By Jeffrey Flitter and Immanuel Bryant, 2013
The Statesville Balloon Festival is an event held every year in Statesville, NC that brings together more than 30 hot air balloons for a competition. Our group of four – Immanuel Bryant, Anna Mokas, Taylor Hill, and Jeffrey Flitter – followed a massive line of cars through the back roads of Statesville to find the festival on a local airport’s property. We arrived to a massive open field filled with spectators, balloons preparing to take off, food booths, artists booths, and a concert stage. The hill was filled with lots of people watching the balloons set up and prepare for the event. We began by standing at the top of the hill and waiting for the balloons to take off.
We didn’t have to wait long before the first balloon hit the air. We cut it close, but thankfully made it just in time for the balloon race to begin. As we watched the balloons begin to take off, we, along with everyone else at the festival, grabbed our cameras and started to snap tons of pictures. Everyone at the festival enjoyed watching the balloons and took up the challenge of skirting around children, families, and photographers to get pictures of the balloons, their children, and others. The ascension of the balloons took about thirty minutes in total, but it felt like the blink of an eye before they were all in the air. We felt there had to be more to this than simply balloons rising into the air; otherwise, what was the point.
A volunteer working the festival’s ticket exchange explained to us what was actually happening during the festival: a hot-air balloon competition. He described the different types of competitions that could take place to us. He said that day’s competition involved the first balloon taking off while all the other balloons chased after it. The first balloon would sometimes leave a trail of items in trees that the other balloons would have to retrieve. Sometimes it is an old fashioned race where the only goal was to reach the place where the first balloon lands before all the other balloons.
After the balloons were in the air and the competition had been explained to us, we began to look around the rest of the festival. We noticed many tents set up featuring local artisans displaying their crafts, local vendors with fudge and alcohol, a music stage, and the large food tents with the boards that anyone who has ever attended a festival in the south would recognize. We all decided to get different foods from the tent so that we had a variety of opinions. Jeff was adamant that the food was good but that it was the same food you would find at any festival or fair. Having some extra tickets, Jeff went to buy a beer. He was disappointed when the local brews were not part of the ticket system, but he bought a local brew anyway and thoroughly enjoyed it. While eating, we sat down and watched the musical performance.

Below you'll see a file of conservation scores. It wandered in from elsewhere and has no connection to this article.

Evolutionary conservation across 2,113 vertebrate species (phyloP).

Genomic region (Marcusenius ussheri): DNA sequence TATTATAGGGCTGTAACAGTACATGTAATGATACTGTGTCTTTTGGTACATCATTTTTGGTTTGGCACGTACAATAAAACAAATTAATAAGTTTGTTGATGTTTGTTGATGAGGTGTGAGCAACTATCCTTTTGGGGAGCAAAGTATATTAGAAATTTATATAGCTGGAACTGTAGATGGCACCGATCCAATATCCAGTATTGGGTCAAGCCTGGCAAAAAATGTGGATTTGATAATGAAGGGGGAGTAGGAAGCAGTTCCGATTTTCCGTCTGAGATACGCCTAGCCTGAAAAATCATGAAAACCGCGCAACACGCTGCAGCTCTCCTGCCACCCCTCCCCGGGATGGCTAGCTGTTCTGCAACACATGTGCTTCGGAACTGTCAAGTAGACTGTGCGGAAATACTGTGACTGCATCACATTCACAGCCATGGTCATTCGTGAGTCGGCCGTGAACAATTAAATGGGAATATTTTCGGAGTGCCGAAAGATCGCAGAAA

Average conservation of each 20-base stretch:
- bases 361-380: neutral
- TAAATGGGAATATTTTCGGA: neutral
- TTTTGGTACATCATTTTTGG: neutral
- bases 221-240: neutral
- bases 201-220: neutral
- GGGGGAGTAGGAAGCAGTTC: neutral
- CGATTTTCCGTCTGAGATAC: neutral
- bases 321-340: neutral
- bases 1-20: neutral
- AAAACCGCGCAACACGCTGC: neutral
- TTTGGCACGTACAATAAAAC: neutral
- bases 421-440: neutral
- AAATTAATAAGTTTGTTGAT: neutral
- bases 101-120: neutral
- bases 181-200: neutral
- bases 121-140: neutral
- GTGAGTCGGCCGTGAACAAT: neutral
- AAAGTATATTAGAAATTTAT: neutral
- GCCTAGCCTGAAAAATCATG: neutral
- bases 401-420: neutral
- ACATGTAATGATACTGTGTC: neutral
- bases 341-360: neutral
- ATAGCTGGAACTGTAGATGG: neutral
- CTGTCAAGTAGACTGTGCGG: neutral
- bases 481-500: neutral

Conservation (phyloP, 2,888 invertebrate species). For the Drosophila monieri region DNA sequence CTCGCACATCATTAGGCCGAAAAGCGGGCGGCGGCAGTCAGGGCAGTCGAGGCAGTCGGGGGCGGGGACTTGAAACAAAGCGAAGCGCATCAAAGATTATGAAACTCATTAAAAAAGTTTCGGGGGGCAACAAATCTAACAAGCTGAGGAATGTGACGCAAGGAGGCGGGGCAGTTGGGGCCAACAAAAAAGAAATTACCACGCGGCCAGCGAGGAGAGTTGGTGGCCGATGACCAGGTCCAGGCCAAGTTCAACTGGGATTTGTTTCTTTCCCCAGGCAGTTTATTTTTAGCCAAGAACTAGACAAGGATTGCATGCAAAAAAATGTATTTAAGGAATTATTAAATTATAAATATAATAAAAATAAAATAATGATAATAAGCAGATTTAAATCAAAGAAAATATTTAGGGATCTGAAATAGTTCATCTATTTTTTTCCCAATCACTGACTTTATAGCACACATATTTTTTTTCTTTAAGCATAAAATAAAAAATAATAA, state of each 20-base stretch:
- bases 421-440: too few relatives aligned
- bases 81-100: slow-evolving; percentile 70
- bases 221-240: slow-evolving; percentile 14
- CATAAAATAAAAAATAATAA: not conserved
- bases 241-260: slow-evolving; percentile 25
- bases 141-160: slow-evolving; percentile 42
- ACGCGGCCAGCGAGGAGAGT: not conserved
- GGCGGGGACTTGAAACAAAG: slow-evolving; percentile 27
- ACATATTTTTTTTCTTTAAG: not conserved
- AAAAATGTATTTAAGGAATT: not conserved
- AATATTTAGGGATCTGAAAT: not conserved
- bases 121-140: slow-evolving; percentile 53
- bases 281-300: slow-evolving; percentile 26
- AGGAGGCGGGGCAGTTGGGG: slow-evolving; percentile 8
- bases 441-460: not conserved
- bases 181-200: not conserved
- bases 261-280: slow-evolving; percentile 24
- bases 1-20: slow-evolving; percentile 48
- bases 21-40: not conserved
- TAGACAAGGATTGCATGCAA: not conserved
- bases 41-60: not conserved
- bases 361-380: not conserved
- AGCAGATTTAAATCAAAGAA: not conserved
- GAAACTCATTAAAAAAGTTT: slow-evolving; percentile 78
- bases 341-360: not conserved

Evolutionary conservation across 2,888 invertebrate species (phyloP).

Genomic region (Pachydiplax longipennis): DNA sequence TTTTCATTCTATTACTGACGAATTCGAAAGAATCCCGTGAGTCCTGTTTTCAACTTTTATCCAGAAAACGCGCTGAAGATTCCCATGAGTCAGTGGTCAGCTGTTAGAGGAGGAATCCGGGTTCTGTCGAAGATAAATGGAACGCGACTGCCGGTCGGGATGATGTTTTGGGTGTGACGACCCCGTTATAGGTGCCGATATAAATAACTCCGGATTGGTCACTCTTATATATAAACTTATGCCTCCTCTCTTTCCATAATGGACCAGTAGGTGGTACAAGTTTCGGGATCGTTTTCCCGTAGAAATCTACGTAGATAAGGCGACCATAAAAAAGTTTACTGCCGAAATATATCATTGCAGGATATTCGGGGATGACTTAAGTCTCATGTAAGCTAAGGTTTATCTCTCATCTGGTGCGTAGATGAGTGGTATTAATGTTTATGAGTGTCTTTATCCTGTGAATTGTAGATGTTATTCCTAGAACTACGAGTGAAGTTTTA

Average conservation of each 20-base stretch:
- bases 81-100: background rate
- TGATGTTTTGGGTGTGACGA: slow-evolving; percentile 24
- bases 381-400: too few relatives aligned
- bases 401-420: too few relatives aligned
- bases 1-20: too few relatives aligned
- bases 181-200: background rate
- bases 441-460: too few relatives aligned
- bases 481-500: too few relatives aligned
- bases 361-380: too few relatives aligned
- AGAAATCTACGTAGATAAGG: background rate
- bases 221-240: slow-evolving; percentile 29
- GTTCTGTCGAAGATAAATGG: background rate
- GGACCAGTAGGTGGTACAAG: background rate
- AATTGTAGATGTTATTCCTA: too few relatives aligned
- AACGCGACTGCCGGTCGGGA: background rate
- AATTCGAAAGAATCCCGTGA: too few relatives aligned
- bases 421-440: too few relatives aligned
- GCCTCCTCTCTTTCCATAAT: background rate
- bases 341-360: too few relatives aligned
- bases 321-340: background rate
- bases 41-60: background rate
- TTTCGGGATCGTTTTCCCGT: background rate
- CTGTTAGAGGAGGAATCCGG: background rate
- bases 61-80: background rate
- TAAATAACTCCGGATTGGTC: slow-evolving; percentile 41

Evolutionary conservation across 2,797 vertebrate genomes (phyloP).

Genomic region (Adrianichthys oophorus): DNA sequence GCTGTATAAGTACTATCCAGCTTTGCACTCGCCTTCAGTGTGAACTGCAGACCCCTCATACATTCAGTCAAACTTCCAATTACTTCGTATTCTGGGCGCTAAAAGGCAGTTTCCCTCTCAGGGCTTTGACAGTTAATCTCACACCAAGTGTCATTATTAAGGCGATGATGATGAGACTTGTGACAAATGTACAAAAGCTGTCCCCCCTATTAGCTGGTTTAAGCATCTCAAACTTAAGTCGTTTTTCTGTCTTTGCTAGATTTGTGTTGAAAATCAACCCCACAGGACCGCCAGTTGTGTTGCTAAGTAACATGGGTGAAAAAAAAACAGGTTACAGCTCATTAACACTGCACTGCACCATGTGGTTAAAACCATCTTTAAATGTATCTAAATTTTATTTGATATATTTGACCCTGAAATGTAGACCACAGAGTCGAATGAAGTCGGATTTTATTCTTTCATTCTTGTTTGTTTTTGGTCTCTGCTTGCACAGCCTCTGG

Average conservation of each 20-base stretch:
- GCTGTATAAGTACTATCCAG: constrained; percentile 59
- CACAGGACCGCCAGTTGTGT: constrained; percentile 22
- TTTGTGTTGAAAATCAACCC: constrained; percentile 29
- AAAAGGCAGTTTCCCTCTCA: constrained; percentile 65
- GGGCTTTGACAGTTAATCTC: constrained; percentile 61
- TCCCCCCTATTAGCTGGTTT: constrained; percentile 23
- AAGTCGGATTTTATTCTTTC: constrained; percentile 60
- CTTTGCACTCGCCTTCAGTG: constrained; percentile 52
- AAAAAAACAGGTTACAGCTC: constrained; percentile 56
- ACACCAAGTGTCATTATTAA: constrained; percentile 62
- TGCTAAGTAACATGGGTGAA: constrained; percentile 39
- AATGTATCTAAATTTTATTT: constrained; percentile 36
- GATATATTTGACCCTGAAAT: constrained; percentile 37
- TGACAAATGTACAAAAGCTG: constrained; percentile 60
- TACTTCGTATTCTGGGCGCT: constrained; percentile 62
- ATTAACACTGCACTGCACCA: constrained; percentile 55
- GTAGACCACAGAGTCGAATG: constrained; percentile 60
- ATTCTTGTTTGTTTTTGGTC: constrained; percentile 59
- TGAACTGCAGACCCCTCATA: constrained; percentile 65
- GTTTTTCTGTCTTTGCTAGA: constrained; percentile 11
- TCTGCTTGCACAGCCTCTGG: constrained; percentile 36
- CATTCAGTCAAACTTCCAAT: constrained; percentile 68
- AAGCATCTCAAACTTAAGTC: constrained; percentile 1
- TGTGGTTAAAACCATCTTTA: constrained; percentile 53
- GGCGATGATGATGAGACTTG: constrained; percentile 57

The performance featured a small band, but it was more than enough for the audience. People were dancing in front of the stage, children were running around, and many people sat and simply enjoyed the music. One number brought children and adults on stage to do a “chicken dance” to the amusement of everyone in the audience. Seeing a wide range of people from an elderly woman to young toddlers shaking their “tail feathers” was an amusing site for sure.
Having extra tickets from the dinner, especially since Jeff could not use them for his beer, we collectively purchased a funnel cake. Eating the funnel cake as the sun faded from view and was replaced with a darkening sky was a perfect setting to end the day on. We finished our funnel cake, finished taking some notes in our travel journals, and headed for the exit.
Of course exiting an event like this is never as easy or quick as one expects. On the way out, we thought it would be a wise idea to stop at the information tent and get some information and make sure we had our facts straight. We instead had a discussion with the workers about what brought them to the fair and why they did it. One woman described how she had been on the committee for the festival for many years and loved it. She also explained to us that the festival supports a non-profit or social cause every year. This year the event was supporting Relay For Life of Statesville & local charities, but the discussion to change it came up every few years and they would vote to keep it the same or change it. Having all the information we needed, we began to leave. We paused as we came up with an idea and decided to turn around and make our way back to the tent. We arrived back and promptly asked to take a group photo with the information tent workers, to which they happily agreed.
Having our pictures, information, and experiences compiled within our minds and journals, we piled into the car and made our way to the hotel for the night.